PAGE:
It really is brilliant marketing on the part of the MLS teams that do it however. They end up creating fans for life from the kids that are in their affiliated programs while making money off of nearly every part. The teams PAY to be affiliated. Then the kids PAY to actually 'train' with a member of the team. Then they make money on top of all that when the families are there and buy tickets and merchandise to attend the games that happen to take place while they are in town training. There is no system to bring the kids that are actually good into the organization since they don't have lower level teams to feed the MLS team. It really is all just a huge marketing scheme on the part of MLS... but once again, it is brilliant.

The only thing I don't like about it is that they are basically selling to the kids and the parents either don't see it or just won't tell their kids no.


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PostPosted: June 14 16, 11:58 am 
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Oh yeah. Their kid put on some weight and let's just say he's no longer one of the best players on the team. He's not even on the top team for his age group with his organization. He'll be an 8th grader next year. All that talk they had of him paying for college with a soccer scholarship from the ages of 8-10 are done. But at this point they've already put out enough money on soccer to pay for a year or two of college for him and that's all gone. Sure he had fun but he had fun in the CYC league he played in before he started playing with STL Sporting.


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PostPosted: June 14 16, 12:01 pm 
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BW23 wrote:
I don't push to practice that much more than the regular kid, although I've spent a little money this year on private instruction. Throw in what I've paid for catcher's gear, gloves, cleats, instruction, league fees, batting helmet, bat...it adds up. And while most won't spend what I have (particularly on catcher's gear), it's easily the most expensive compared to basketball (shoes) and football (cleats).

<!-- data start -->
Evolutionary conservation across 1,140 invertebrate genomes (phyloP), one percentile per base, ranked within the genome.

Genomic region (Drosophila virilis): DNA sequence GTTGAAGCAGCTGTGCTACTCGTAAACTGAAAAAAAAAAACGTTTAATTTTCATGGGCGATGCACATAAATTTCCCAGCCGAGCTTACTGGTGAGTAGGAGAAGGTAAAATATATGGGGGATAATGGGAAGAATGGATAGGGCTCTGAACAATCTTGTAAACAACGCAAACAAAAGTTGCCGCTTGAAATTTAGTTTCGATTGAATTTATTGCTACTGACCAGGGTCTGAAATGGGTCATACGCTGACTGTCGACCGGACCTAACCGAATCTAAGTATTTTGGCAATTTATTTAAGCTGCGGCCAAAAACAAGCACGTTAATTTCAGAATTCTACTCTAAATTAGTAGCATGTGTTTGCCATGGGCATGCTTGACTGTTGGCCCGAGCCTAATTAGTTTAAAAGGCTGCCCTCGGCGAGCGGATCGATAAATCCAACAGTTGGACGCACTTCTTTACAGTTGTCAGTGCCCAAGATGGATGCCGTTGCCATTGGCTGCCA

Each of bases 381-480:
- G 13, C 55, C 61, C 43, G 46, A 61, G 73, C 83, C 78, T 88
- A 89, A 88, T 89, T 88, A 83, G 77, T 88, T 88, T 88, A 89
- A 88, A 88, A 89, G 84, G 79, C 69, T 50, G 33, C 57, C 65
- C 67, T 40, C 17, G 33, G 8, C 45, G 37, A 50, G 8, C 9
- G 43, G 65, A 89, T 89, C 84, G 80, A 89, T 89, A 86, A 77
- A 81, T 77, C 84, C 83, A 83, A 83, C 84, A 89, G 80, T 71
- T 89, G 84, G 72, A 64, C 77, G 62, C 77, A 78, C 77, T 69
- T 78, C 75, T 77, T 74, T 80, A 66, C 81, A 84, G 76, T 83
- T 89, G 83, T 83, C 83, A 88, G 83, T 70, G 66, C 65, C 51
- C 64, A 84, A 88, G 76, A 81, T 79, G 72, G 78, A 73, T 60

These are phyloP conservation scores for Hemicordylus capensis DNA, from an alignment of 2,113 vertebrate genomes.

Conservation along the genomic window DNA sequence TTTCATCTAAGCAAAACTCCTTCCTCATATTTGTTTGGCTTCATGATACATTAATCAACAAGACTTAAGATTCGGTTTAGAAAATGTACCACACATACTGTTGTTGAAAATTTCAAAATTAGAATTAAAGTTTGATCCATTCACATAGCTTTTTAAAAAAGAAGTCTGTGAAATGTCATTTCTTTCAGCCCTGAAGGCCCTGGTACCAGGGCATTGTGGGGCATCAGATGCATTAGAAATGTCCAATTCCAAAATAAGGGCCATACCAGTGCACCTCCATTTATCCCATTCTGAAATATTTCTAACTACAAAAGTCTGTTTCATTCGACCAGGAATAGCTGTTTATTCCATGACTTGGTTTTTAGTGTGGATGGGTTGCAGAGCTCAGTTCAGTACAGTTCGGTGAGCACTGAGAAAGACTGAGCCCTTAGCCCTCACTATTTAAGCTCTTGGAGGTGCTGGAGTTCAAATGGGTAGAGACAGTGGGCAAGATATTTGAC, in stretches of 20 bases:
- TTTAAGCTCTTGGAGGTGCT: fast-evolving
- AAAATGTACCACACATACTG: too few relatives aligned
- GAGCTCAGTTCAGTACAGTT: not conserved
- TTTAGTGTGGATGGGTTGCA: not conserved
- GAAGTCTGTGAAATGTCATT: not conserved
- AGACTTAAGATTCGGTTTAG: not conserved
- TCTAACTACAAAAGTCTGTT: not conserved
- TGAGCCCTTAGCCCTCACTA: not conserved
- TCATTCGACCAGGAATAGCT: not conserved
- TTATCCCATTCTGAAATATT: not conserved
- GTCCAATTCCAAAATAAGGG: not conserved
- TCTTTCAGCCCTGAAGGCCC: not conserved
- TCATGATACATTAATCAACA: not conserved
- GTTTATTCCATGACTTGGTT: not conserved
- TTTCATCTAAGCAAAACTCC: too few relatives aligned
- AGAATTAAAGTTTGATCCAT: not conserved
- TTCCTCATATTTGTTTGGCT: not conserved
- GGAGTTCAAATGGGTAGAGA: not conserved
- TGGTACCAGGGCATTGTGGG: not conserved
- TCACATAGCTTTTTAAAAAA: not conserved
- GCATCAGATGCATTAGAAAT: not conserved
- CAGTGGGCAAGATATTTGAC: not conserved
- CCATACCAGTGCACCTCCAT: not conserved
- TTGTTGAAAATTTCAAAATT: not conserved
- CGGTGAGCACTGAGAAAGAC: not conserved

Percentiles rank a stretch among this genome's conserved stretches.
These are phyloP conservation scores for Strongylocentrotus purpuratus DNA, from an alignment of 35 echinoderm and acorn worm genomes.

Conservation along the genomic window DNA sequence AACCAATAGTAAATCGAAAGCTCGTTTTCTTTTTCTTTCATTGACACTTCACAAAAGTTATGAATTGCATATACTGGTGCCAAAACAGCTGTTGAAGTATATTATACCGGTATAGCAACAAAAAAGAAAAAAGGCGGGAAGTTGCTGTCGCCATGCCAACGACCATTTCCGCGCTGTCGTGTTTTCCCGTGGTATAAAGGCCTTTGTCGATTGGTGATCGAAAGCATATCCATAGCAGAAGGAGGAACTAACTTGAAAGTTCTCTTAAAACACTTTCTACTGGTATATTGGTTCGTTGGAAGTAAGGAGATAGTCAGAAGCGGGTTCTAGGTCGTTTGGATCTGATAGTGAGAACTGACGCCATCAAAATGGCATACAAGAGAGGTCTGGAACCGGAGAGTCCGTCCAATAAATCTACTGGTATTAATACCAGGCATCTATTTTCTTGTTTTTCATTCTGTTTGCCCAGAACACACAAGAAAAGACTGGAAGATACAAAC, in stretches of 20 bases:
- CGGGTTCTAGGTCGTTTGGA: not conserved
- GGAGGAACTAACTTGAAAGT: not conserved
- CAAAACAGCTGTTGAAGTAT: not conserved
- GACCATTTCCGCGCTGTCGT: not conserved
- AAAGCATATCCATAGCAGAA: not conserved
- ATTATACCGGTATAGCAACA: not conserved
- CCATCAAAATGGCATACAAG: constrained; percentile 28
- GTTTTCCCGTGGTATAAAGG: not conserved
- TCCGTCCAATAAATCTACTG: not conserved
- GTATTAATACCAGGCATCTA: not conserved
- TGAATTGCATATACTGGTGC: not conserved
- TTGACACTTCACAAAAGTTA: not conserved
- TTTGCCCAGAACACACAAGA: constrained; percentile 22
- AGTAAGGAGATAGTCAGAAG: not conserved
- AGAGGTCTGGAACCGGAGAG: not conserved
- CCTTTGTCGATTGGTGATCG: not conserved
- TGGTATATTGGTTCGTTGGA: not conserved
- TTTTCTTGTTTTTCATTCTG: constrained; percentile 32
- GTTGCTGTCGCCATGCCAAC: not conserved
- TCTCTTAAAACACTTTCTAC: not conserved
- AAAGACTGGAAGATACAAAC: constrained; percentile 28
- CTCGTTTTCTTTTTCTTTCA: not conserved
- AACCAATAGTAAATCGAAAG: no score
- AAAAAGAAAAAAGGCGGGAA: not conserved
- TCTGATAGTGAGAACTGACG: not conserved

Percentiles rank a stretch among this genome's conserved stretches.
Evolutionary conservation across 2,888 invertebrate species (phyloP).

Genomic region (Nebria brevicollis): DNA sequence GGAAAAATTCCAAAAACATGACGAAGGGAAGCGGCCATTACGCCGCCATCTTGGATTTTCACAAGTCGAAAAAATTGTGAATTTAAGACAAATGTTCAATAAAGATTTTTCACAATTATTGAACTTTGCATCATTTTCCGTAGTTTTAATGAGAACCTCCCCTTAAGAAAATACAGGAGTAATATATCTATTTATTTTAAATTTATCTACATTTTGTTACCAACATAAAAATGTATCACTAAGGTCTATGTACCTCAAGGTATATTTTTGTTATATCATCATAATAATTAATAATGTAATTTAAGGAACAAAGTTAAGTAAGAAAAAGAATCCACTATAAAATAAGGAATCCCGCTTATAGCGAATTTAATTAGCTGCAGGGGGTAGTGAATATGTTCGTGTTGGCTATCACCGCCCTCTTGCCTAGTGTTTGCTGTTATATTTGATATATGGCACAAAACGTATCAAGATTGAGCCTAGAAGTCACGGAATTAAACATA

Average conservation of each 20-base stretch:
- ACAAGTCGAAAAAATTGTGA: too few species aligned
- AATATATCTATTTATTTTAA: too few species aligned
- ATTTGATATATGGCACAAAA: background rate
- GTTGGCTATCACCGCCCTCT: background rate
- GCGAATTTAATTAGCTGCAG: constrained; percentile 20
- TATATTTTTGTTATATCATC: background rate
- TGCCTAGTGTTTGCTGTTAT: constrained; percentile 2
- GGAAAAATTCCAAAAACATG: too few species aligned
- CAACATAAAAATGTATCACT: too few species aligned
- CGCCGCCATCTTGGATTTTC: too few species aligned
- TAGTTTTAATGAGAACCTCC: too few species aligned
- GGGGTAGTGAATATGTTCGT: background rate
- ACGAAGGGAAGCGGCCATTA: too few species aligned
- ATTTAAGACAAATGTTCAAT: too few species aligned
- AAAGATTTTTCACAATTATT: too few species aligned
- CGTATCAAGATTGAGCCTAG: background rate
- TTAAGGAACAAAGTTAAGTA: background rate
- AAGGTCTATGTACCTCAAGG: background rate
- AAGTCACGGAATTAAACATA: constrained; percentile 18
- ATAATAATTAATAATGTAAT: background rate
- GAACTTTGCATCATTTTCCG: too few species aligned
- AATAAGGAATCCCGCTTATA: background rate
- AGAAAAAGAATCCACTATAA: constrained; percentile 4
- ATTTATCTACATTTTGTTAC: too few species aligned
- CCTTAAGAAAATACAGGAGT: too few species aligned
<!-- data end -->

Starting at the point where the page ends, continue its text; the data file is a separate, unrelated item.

Do teams not supply any equipment any more? When I was a kid in the 1970's the only equipment a player needed was their glove and cleats. Very few owned their own bats. The team bats (wood only), batting helmets and the catcher's equipment were all carried by the manager in an army type green canvas bag. The American Legion in a town 30 miles away had the only travel team in the area. I wonder how many kids would have participated back then if they had that added expense.


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PostPosted: June 14 16, 12:12 pm 
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Spider John wrote:
BW23 wrote:
I don't push to practice that much more than the regular kid, although I've spent a little money this year on private instruction. Throw in what I've paid for catcher's gear, gloves, cleats, instruction, league fees, batting helmet, bat...it adds up. And while most won't spend what I have (particularly on catcher's gear), it's easily the most expensive compared to basketball (shoes) and football (cleats).



Do teams not supply any equipment any more? When I was a kid in the 1970's the only equipment a player needed was their glove and cleats. Very few owned their own bats. The team bats (wood only), batting helmets and the catcher's equipment were all carried by the manager in an army type green canvas bag. The American Legion in a town 30 miles away had the only travel team in the area. I wonder how many kids would have participated back then if they had that added expense.


My town's league only supplies uniforms, baseballs, and catcher's equipment.

Each player is required to purchase his or her own bat, glove, cleats, and heart guard. Batting gloves and anything else (eye black, donuts, etc) is optional.


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PostPosted: June 14 16, 12:50 pm 
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dmarx114 wrote:
Spider John wrote:
BW23 wrote:
I don't push to practice that much more than the regular kid, although I've spent a little money this year on private instruction. Throw in what I've paid for catcher's gear, gloves, cleats, instruction, league fees, batting helmet, bat...it adds up. And while most won't spend what I have (particularly on catcher's gear), it's easily the most expensive compared to basketball (shoes) and football (cleats).



Do teams not supply any equipment any more? When I was a kid in the 1970's the only equipment a player needed was their glove and cleats. Very few owned their own bats. The team bats (wood only), batting helmets and the catcher's equipment were all carried by the manager in an army type green canvas bag. The American Legion in a town 30 miles away had the only travel team in the area. I wonder how many kids would have participated back then if they had that added expense.


My town's league only supplies uniforms, baseballs, and catcher's equipment.

Each player is required to purchase his or her own bat, glove, cleats, and heart guard. Batting gloves and anything else (eye black, donuts, etc) is optional.


I think that's pretty standard, although I think most teams have a couple bats that anyone can use that have been beaten to [expletive].

If you actually want to play baseball, even at a rec level, a kid should have their own glove, cleats, and I guess a heart guard which I've never even heard of, possibly a bat that is the right length and weight for them, and a pair of batting gloves. The good thing is most of that stuff at least last the course of a season on the cheaper items and a bat/glove can last years if you want them to.